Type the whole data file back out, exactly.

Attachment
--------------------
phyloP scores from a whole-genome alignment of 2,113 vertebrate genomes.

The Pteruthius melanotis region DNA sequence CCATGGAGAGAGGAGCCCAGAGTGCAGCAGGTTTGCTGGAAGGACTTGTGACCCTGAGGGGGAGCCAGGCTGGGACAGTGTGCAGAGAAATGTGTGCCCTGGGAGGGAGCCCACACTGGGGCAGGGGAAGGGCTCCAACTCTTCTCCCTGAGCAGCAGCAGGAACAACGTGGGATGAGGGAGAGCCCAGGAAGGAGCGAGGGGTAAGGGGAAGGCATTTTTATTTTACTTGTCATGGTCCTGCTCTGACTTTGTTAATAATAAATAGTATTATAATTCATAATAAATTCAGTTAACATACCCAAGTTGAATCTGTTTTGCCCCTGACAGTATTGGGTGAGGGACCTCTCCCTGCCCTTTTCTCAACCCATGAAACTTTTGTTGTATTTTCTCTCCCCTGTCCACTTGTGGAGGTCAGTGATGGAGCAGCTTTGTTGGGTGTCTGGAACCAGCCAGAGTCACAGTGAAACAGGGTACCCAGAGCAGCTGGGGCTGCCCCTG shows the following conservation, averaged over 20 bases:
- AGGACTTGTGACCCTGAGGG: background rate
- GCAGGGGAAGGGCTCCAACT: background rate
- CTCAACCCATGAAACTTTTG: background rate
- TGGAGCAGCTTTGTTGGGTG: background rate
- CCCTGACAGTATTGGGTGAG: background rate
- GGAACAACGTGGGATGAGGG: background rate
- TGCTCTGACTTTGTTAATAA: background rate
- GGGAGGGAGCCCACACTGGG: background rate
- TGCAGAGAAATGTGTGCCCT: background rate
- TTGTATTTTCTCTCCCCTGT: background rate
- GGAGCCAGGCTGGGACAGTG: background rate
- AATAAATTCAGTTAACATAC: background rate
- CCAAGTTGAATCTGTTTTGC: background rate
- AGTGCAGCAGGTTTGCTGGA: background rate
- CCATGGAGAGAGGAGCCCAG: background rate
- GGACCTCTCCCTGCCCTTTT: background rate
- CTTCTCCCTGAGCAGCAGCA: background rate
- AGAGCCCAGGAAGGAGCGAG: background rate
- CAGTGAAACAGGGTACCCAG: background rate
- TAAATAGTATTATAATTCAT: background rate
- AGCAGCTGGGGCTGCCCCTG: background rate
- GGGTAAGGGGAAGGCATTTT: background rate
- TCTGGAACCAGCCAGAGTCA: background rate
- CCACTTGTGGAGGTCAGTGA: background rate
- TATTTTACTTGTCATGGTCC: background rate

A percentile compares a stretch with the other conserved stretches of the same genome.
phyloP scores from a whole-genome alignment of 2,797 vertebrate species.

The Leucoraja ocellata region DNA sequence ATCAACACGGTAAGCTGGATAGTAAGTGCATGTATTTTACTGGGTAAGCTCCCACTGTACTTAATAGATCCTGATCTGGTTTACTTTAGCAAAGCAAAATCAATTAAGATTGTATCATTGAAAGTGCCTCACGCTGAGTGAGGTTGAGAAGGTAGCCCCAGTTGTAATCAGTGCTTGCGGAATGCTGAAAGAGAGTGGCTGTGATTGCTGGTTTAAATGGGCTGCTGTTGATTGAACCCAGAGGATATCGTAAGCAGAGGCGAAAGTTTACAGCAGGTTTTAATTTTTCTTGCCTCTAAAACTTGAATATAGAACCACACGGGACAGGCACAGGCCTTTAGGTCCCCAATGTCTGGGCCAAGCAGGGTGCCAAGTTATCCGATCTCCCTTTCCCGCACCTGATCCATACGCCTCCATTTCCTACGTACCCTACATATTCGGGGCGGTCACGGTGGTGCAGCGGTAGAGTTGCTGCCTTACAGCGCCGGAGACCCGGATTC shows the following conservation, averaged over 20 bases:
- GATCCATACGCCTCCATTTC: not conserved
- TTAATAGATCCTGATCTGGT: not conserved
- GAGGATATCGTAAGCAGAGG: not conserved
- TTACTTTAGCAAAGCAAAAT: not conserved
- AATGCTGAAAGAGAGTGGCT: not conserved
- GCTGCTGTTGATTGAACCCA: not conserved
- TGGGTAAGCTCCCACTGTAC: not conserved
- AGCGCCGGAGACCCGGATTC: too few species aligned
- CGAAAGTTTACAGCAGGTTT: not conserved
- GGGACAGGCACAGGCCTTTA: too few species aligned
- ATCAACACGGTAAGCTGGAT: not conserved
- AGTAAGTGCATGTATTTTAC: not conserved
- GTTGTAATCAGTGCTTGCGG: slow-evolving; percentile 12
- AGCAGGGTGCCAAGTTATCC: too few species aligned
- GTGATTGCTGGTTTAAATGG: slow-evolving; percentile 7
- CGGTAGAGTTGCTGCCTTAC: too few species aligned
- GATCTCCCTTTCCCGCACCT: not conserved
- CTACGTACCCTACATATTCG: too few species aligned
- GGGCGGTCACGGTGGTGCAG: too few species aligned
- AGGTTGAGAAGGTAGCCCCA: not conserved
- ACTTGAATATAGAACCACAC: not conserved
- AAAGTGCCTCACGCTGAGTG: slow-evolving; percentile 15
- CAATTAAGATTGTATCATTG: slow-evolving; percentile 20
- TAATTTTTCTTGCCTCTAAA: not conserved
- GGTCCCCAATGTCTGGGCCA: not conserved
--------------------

phyloP scores from a whole-genome alignment of 2,113 vertebrate genomes.

The Pteruthius melanotis region DNA sequence CCATGGAGAGAGGAGCCCAGAGTGCAGCAGGTTTGCTGGAAGGACTTGTGACCCTGAGGGGGAGCCAGGCTGGGACAGTGTGCAGAGAAATGTGTGCCCTGGGAGGGAGCCCACACTGGGGCAGGGGAAGGGCTCCAACTCTTCTCCCTGAGCAGCAGCAGGAACAACGTGGGATGAGGGAGAGCCCAGGAAGGAGCGAGGGGTAAGGGGAAGGCATTTTTATTTTACTTGTCATGGTCCTGCTCTGACTTTGTTAATAATAAATAGTATTATAATTCATAATAAATTCAGTTAACATACCCAAGTTGAATCTGTTTTGCCCCTGACAGTATTGGGTGAGGGACCTCTCCCTGCCCTTTTCTCAACCCATGAAACTTTTGTTGTATTTTCTCTCCCCTGTCCACTTGTGGAGGTCAGTGATGGAGCAGCTTTGTTGGGTGTCTGGAACCAGCCAGAGTCACAGTGAAACAGGGTACCCAGAGCAGCTGGGGCTGCCCCTG shows the following conservation, averaged over 20 bases:
- AGGACTTGTGACCCTGAGGG: background rate
- GCAGGGGAAGGGCTCCAACT: background rate
- CTCAACCCATGAAACTTTTG: background rate
- TGGAGCAGCTTTGTTGGGTG: background rate
- CCCTGACAGTATTGGGTGAG: background rate
- GGAACAACGTGGGATGAGGG: background rate
- TGCTCTGACTTTGTTAATAA: background rate
- GGGAGGGAGCCCACACTGGG: background rate
- TGCAGAGAAATGTGTGCCCT: background rate
- TTGTATTTTCTCTCCCCTGT: background rate
- GGAGCCAGGCTGGGACAGTG: background rate
- AATAAATTCAGTTAACATAC: background rate
- CCAAGTTGAATCTGTTTTGC: background rate
- AGTGCAGCAGGTTTGCTGGA: background rate
- CCATGGAGAGAGGAGCCCAG: background rate
- GGACCTCTCCCTGCCCTTTT: background rate
- CTTCTCCCTGAGCAGCAGCA: background rate
- AGAGCCCAGGAAGGAGCGAG: background rate
- CAGTGAAACAGGGTACCCAG: background rate
- TAAATAGTATTATAATTCAT: background rate
- AGCAGCTGGGGCTGCCCCTG: background rate
- GGGTAAGGGGAAGGCATTTT: background rate
- TCTGGAACCAGCCAGAGTCA: background rate
- CCACTTGTGGAGGTCAGTGA: background rate
- TATTTTACTTGTCATGGTCC: background rate

A percentile compares a stretch with the other conserved stretches of the same genome.
phyloP scores from a whole-genome alignment of 2,797 vertebrate species.

The Leucoraja ocellata region DNA sequence ATCAACACGGTAAGCTGGATAGTAAGTGCATGTATTTTACTGGGTAAGCTCCCACTGTACTTAATAGATCCTGATCTGGTTTACTTTAGCAAAGCAAAATCAATTAAGATTGTATCATTGAAAGTGCCTCACGCTGAGTGAGGTTGAGAAGGTAGCCCCAGTTGTAATCAGTGCTTGCGGAATGCTGAAAGAGAGTGGCTGTGATTGCTGGTTTAAATGGGCTGCTGTTGATTGAACCCAGAGGATATCGTAAGCAGAGGCGAAAGTTTACAGCAGGTTTTAATTTTTCTTGCCTCTAAAACTTGAATATAGAACCACACGGGACAGGCACAGGCCTTTAGGTCCCCAATGTCTGGGCCAAGCAGGGTGCCAAGTTATCCGATCTCCCTTTCCCGCACCTGATCCATACGCCTCCATTTCCTACGTACCCTACATATTCGGGGCGGTCACGGTGGTGCAGCGGTAGAGTTGCTGCCTTACAGCGCCGGAGACCCGGATTC shows the following conservation, averaged over 20 bases:
- GATCCATACGCCTCCATTTC: not conserved
- TTAATAGATCCTGATCTGGT: not conserved
- GAGGATATCGTAAGCAGAGG: not conserved
- TTACTTTAGCAAAGCAAAAT: not conserved
- AATGCTGAAAGAGAGTGGCT: not conserved
- GCTGCTGTTGATTGAACCCA: not conserved
- TGGGTAAGCTCCCACTGTAC: not conserved
- AGCGCCGGAGACCCGGATTC: too few species aligned
- CGAAAGTTTACAGCAGGTTT: not conserved
- GGGACAGGCACAGGCCTTTA: too few species aligned
- ATCAACACGGTAAGCTGGAT: not conserved
- AGTAAGTGCATGTATTTTAC: not conserved
- GTTGTAATCAGTGCTTGCGG: slow-evolving; percentile 12
- AGCAGGGTGCCAAGTTATCC: too few species aligned
- GTGATTGCTGGTTTAAATGG: slow-evolving; percentile 7
- CGGTAGAGTTGCTGCCTTAC: too few species aligned
- GATCTCCCTTTCCCGCACCT: not conserved
- CTACGTACCCTACATATTCG: too few species aligned
- GGGCGGTCACGGTGGTGCAG: too few species aligned
- AGGTTGAGAAGGTAGCCCCA: not conserved
- ACTTGAATATAGAACCACAC: not conserved
- AAAGTGCCTCACGCTGAGTG: slow-evolving; percentile 15
- CAATTAAGATTGTATCATTG: slow-evolving; percentile 20
- TAATTTTTCTTGCCTCTAAA: not conserved
- GGTCCCCAATGTCTGGGCCA: not conserved